How many modern Republicans know that the party was formed primarily to end slavery? How many modern Democrats know that? Abraham Lincoln and the early Republicans pushed through the 13th and 14th amendments, abolishing slavery and granting full civil rights to former slaves. Does anyone think it’s ironic that 100 years later, it was the Democrats (Southern Democrats not included) who pushed for Kennedy’s Civil Rights Act? I don’t. Guess which party is really and truly FOR racial equality? The party that’s currently willing to offer the most to disenfranchised minorities. It’s a matter of buying votes.
Years ago, I read a wonderful book called “...And Ladies of the Club,” by Helen Hooven Santmyer. 1400 or so pages long, and the author was not happy with her editors, who insisted she pare it down from several hundred more. Then I read it again, almost once a year for about ten years. Yes, it’s that good. It chronicles the life of a woman in post Civil War Xenia, Ohio – her family and her friends, their relationships, their work, their religions, their politics. Somewhere along the way, I started to wonder why I was a Democrat, because the Republican ideals as described in the novel were so sensible!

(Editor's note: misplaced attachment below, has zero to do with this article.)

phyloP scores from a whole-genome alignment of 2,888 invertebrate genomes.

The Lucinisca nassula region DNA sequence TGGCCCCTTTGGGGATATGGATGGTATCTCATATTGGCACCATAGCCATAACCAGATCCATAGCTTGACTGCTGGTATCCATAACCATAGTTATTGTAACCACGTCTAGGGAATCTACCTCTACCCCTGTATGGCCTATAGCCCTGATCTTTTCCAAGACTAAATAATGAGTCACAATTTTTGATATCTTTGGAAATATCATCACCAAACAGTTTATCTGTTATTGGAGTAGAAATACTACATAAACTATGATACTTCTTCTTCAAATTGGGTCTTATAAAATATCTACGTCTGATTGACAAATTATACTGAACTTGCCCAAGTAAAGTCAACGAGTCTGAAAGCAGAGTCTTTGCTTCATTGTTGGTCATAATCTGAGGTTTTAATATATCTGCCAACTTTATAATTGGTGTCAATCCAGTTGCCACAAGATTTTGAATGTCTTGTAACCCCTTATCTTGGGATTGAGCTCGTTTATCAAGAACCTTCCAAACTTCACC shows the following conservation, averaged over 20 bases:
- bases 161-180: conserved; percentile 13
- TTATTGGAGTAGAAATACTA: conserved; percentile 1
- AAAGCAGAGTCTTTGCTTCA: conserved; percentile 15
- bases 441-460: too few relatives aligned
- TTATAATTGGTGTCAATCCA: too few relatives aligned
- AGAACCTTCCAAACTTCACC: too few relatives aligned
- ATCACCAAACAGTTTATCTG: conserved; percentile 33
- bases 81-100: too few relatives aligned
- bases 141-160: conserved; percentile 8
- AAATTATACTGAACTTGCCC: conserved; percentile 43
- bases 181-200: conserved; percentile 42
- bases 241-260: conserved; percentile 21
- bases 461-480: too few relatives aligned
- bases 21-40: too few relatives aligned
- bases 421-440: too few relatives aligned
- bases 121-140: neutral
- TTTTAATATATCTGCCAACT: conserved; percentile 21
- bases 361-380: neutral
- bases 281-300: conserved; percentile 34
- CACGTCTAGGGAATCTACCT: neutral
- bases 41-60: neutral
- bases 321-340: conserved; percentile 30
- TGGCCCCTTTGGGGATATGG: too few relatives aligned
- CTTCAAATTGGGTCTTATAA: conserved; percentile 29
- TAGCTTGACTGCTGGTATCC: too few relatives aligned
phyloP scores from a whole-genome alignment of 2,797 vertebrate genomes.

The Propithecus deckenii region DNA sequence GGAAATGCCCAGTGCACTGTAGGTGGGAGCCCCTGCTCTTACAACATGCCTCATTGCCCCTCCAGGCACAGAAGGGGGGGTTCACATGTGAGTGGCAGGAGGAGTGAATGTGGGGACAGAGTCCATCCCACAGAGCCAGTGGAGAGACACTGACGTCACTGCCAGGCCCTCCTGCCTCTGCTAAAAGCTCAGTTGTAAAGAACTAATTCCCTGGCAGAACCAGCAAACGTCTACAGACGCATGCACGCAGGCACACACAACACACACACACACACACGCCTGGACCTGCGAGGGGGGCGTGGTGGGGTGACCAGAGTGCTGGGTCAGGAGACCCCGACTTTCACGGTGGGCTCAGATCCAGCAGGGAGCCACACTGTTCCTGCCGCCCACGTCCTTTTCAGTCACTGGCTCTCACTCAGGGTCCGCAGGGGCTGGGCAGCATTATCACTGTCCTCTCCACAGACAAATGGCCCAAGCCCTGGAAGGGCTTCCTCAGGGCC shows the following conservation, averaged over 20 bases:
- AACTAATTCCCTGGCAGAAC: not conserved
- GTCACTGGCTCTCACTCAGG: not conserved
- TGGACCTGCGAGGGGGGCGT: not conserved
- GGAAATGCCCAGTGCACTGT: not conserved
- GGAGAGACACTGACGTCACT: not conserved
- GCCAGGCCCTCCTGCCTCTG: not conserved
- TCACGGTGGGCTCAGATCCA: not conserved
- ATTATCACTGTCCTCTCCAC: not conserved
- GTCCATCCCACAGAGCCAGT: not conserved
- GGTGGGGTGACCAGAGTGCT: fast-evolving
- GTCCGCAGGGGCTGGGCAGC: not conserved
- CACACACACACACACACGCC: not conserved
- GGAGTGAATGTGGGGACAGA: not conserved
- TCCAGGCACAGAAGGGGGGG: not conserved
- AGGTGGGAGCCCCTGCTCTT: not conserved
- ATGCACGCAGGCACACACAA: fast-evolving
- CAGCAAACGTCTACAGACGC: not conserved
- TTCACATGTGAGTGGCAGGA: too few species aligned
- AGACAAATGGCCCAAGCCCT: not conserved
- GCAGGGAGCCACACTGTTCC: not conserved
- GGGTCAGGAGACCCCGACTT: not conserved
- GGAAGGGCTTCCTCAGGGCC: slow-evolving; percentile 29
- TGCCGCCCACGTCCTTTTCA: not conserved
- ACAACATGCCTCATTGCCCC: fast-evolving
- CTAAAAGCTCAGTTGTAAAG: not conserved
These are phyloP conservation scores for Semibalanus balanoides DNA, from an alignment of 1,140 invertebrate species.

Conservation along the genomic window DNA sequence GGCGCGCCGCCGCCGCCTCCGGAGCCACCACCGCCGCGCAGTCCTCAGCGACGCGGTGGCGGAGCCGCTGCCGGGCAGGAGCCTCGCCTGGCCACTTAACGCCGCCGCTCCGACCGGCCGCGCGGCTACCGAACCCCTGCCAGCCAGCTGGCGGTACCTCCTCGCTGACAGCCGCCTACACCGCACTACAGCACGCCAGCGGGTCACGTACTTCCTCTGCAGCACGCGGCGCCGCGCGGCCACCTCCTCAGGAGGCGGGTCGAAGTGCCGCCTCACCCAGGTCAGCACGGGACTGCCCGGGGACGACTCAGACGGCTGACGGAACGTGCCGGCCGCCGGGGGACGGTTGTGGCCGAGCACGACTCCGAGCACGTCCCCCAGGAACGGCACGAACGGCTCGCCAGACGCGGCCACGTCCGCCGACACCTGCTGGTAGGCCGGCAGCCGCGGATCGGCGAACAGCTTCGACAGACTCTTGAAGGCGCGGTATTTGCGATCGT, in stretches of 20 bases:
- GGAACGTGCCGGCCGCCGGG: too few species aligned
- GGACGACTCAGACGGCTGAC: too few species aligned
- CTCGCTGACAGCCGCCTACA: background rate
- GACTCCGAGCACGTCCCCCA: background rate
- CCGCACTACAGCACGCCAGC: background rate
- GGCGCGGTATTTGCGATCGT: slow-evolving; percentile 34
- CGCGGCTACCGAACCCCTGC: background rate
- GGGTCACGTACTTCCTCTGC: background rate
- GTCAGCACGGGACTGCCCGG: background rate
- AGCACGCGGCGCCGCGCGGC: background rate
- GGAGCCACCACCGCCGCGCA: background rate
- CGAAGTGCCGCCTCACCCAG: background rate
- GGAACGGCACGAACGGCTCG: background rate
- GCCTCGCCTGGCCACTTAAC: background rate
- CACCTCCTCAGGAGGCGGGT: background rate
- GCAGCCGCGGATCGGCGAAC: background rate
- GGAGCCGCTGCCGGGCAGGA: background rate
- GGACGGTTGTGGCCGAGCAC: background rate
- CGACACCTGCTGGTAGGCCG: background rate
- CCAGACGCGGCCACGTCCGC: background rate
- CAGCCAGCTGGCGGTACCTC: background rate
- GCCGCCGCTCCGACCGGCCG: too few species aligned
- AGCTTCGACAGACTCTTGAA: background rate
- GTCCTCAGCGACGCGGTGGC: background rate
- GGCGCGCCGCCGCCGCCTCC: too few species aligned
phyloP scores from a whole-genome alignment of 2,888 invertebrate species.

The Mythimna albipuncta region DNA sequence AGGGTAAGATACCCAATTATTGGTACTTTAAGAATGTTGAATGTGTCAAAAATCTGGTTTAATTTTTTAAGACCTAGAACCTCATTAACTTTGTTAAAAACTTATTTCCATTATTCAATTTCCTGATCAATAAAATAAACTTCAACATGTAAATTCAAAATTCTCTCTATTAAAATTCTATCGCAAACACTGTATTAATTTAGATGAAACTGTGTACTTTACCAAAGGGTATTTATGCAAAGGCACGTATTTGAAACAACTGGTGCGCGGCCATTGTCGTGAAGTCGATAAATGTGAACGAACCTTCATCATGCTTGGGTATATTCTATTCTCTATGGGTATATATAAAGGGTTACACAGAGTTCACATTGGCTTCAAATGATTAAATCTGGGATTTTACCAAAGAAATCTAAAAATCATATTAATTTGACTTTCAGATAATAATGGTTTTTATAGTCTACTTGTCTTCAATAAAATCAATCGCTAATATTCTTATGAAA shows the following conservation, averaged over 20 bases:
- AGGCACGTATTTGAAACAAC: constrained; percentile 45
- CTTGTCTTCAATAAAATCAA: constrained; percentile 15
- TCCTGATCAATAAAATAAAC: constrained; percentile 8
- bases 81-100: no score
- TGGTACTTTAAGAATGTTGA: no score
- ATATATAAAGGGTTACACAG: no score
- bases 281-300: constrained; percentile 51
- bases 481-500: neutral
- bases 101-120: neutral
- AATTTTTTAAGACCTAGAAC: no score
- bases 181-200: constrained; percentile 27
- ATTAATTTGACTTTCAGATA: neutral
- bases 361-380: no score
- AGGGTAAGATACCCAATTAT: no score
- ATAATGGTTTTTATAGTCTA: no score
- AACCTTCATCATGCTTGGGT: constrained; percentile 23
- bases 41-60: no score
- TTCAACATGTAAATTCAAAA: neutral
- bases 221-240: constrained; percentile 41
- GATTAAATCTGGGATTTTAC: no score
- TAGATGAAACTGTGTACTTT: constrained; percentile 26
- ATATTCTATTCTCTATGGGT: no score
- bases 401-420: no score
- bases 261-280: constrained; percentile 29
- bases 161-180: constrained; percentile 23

Of course I was a Democrat because my mom is one, and so was her father. Grandpa was a good man, a moral, hard working union man, whose job provided a modest but decent living. Plus back in the 70’s and 80’s, the “tax and spend” Democrats were always being criticized by “borrow and spend” Republicans. I was not impressed. At least the Democrats made a pretense at compassion. Right?
I have finally reached the point where I wonder why any intelligent citizen is loyal to either party, because neither party is loyal to the citizens. Both parties are loyal to whichever Special Interest Group can give them the most power. How many people in either party, run for congress with the intention of serving a few terms, then returning home to their previous careers? You can count them on your fingers, even if you’re missing a few. Congress is no longer a place to serve; it’s a career.